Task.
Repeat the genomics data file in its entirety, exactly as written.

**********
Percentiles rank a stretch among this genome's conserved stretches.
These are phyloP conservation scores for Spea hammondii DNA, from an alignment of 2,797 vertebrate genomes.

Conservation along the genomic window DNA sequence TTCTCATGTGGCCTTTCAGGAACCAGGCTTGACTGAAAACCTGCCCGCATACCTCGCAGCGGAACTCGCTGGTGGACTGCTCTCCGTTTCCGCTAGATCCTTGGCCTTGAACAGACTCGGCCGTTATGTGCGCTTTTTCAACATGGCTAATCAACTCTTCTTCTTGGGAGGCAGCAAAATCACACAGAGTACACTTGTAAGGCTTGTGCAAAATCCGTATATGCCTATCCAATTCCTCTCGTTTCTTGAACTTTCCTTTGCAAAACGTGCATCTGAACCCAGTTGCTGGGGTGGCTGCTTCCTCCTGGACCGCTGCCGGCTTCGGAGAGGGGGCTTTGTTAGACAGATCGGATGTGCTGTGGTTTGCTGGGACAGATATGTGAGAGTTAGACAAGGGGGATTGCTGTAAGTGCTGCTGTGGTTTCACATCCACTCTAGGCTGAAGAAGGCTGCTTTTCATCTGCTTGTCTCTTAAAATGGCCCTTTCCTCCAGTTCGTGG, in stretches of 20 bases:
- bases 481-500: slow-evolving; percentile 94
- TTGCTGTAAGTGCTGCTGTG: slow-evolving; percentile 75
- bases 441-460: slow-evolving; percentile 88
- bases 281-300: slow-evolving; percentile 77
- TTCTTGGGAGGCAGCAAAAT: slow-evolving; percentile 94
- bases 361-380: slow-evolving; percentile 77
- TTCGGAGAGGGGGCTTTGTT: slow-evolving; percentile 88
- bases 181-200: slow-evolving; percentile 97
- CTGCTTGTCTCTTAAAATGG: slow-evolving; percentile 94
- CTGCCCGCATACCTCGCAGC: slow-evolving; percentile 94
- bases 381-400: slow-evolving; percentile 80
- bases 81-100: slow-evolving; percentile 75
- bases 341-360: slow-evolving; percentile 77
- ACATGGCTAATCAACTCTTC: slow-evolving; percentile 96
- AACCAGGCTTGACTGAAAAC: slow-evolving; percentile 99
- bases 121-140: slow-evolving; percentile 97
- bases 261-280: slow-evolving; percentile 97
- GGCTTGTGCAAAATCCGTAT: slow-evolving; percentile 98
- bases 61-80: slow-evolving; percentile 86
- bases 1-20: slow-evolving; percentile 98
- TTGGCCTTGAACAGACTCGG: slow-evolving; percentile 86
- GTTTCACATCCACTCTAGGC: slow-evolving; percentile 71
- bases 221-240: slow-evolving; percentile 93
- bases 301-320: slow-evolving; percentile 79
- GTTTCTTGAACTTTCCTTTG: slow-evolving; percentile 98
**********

Percentiles rank a stretch among this genome's conserved stretches.
These are phyloP conservation scores for Spea hammondii DNA, from an alignment of 2,797 vertebrate genomes.

Conservation along the genomic window DNA sequence TTCTCATGTGGCCTTTCAGGAACCAGGCTTGACTGAAAACCTGCCCGCATACCTCGCAGCGGAACTCGCTGGTGGACTGCTCTCCGTTTCCGCTAGATCCTTGGCCTTGAACAGACTCGGCCGTTATGTGCGCTTTTTCAACATGGCTAATCAACTCTTCTTCTTGGGAGGCAGCAAAATCACACAGAGTACACTTGTAAGGCTTGTGCAAAATCCGTATATGCCTATCCAATTCCTCTCGTTTCTTGAACTTTCCTTTGCAAAACGTGCATCTGAACCCAGTTGCTGGGGTGGCTGCTTCCTCCTGGACCGCTGCCGGCTTCGGAGAGGGGGCTTTGTTAGACAGATCGGATGTGCTGTGGTTTGCTGGGACAGATATGTGAGAGTTAGACAAGGGGGATTGCTGTAAGTGCTGCTGTGGTTTCACATCCACTCTAGGCTGAAGAAGGCTGCTTTTCATCTGCTTGTCTCTTAAAATGGCCCTTTCCTCCAGTTCGTGG, in stretches of 20 bases:
- bases 481-500: slow-evolving; percentile 94
- TTGCTGTAAGTGCTGCTGTG: slow-evolving; percentile 75
- bases 441-460: slow-evolving; percentile 88
- bases 281-300: slow-evolving; percentile 77
- TTCTTGGGAGGCAGCAAAAT: slow-evolving; percentile 94
- bases 361-380: slow-evolving; percentile 77
- TTCGGAGAGGGGGCTTTGTT: slow-evolving; percentile 88
- bases 181-200: slow-evolving; percentile 97
- CTGCTTGTCTCTTAAAATGG: slow-evolving; percentile 94
- CTGCCCGCATACCTCGCAGC: slow-evolving; percentile 94
- bases 381-400: slow-evolving; percentile 80
- bases 81-100: slow-evolving; percentile 75
- bases 341-360: slow-evolving; percentile 77
- ACATGGCTAATCAACTCTTC: slow-evolving; percentile 96
- AACCAGGCTTGACTGAAAAC: slow-evolving; percentile 99
- bases 121-140: slow-evolving; percentile 97
- bases 261-280: slow-evolving; percentile 97
- GGCTTGTGCAAAATCCGTAT: slow-evolving; percentile 98
- bases 61-80: slow-evolving; percentile 86
- bases 1-20: slow-evolving; percentile 98
- TTGGCCTTGAACAGACTCGG: slow-evolving; percentile 86
- GTTTCACATCCACTCTAGGC: slow-evolving; percentile 71
- bases 221-240: slow-evolving; percentile 93
- bases 301-320: slow-evolving; percentile 79
- GTTTCTTGAACTTTCCTTTG: slow-evolving; percentile 98